From the Chair: Home.
Northeast Florida. The Lower Basin of the St. Johns River. Our very own bioregion.
This is where we live, love, work, and have our being. We are bonded to the land here, of this area we have a sense of place.
Recently, at the Earth Kinship Conference held at UNF*, author Kirkpatrick Sale told us about the Spanish word “querencia” – the need to identify with a place, to understand one particular land area as home. He said querencia implied “a deep, quiet sense of inner well-being that comes from knowing a particular place of the earth, its diurnal and seasonal patterns, its fruits and scents, its history and its part in your history where, whenever you return to it, your soul releases an inner sigh of recognition and relaxation.” My son Justin’s Spanish teacher, Cristi Peterson, told me querencia is a homing instinct – it is the longing of sentient beings to return to the place they were raised or to the place to which they have grown accustomed…
We know what beach people say: “Whenever I’m going home and finally drive up over the Intracoastal – that’s when I get a sense of peace.”
Similarly, when I fly into the Jacksonville airport, look down and see all those beautiful wetlands below – miles and miles of pristine marsh – and the winding River, and the majestic Sea – all out my airplane window – well, right then I am neck deep in “querencia.”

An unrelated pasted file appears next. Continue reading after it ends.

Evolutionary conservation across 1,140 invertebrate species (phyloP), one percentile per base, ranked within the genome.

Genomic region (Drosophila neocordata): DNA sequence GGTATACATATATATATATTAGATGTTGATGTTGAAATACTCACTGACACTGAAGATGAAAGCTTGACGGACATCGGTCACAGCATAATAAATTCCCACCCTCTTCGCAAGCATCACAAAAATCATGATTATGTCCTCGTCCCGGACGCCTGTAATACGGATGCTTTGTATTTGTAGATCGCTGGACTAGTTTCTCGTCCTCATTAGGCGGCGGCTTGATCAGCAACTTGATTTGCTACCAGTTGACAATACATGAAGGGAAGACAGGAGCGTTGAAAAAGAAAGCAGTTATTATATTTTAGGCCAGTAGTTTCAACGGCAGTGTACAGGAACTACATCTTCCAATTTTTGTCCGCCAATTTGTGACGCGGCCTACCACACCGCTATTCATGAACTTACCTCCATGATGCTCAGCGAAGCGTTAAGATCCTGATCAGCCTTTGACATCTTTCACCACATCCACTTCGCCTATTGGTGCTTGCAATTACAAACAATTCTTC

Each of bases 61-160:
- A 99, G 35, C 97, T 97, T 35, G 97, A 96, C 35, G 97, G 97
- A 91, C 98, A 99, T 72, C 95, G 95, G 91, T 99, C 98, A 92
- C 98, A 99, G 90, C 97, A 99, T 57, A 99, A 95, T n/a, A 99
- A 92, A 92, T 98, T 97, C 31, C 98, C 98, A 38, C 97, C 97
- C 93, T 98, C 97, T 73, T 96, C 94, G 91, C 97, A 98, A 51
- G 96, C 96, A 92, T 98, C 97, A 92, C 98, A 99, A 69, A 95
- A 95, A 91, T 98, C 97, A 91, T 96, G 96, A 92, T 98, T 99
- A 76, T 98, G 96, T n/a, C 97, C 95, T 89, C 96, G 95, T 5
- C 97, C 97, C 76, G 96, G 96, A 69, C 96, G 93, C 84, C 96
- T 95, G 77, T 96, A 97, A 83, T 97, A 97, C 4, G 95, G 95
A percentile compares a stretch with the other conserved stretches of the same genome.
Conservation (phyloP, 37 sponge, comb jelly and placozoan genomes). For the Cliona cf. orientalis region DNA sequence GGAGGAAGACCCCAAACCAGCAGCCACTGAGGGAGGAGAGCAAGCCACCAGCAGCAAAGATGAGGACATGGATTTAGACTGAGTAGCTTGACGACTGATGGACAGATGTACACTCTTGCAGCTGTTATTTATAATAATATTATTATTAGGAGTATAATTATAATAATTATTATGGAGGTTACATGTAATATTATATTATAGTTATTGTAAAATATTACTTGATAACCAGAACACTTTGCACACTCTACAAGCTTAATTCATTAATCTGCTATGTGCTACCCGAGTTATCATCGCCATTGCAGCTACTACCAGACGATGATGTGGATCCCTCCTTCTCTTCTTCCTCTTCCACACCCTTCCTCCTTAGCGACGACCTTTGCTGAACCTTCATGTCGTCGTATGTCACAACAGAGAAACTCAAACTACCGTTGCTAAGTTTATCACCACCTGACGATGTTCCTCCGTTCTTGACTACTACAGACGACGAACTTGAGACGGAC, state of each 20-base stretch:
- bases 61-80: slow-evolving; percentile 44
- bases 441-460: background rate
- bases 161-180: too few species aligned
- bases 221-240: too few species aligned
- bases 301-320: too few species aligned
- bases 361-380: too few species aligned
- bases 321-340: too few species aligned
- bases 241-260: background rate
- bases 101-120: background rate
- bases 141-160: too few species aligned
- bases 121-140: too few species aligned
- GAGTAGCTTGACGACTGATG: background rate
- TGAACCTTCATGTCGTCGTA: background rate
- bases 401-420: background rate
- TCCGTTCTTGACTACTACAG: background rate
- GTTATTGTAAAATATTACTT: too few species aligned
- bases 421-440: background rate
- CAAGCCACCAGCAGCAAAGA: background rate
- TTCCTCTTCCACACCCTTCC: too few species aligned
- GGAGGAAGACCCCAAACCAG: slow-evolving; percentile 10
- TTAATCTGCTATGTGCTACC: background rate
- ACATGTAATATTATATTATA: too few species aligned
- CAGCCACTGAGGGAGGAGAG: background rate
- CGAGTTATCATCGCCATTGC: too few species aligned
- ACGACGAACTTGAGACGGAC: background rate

The late, great Sierra Club warrior David Brower (see page 3 for more on Mr. Brower) was often accused of “always being against everything.” Brower would respond with things like: “Yes, I’m against dams but that is because I am FOR rivers.” Have you noticed that the editorial section of our local paper can not use the word “environmentalist” without putting “radical” in front of it?**
Indeed, we at the Sierra Club are against some things. But it is because we are FOR the protection and preservation of our home, the natural place to which we are bonded; where we live, love, work, and have our being.
Thank goodness for querencia.
* The Earth Kinship Conference was, once again, a terrific event, thanks in large part to our own Sierra Club members Pat Jeremiah, Martina and John Linnehan, Roger Bass, Sarah Kivler, Paula Pederson, and Sarah Bailey – all on the EKC steering committee.
** Thanks to Brian Vonn for pointing this out to me.